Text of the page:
In 1981, DAS BOOT was the most expansive and expensive German film ever made. At a cost of about 30 million Deutsche Marks (about $40 million US in today's dollars), a 250-man crew worked for two years and exposed more than a million feet of film before the epic was completed.
The film was based on the haunting memoirs of war correspondent Lothar-Günther Buchheim, who wrote first-hand about the previously unknown lives of the young men who lived together in the cramped, metal tubes of U-boats, hoping against hope to survive.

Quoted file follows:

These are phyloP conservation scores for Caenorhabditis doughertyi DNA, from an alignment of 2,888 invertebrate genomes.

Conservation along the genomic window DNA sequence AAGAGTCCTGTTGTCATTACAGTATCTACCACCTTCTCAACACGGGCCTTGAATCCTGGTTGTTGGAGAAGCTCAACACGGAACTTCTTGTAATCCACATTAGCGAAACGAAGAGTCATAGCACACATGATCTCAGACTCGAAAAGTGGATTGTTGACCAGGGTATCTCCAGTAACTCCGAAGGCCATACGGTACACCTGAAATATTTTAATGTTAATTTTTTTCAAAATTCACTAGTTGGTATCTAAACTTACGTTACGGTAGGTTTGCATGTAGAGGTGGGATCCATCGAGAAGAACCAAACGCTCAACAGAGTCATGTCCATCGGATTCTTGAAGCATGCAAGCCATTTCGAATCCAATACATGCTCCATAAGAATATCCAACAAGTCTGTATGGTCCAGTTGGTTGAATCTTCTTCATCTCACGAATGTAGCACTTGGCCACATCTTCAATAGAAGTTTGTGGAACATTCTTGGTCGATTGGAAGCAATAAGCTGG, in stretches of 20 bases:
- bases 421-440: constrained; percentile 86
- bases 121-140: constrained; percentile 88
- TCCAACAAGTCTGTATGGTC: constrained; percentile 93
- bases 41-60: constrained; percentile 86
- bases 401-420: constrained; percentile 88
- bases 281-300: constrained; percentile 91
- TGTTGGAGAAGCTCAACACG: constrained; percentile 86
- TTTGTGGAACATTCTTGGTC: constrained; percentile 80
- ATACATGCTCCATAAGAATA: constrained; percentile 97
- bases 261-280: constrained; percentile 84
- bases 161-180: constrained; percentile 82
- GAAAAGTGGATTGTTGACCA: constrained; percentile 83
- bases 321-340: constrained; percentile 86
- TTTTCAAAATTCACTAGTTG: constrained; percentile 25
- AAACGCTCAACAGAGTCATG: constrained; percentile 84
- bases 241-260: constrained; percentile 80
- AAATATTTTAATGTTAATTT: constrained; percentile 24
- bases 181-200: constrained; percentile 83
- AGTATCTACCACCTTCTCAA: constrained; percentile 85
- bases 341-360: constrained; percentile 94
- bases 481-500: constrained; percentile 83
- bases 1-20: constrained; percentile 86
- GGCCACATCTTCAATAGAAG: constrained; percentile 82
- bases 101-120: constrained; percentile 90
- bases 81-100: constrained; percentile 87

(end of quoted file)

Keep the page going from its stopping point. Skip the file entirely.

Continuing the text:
For Wolfgang Petersen, the success of the film hinged on one thing: absolute, authentic realism. Petersen wanted to literally transport audiences into the day-to-day life of a typical U-boat crew- a life of no privacy, pressing claustrophobia and moments of explosive action. In order to do so, Petersen and his crew needed to recreate a U-boat and come up with a way to shoot a film set entirely in a narrow, metal tube.
© 1997 Twin Bros. Productions. ALL RIGHTS RESERVED.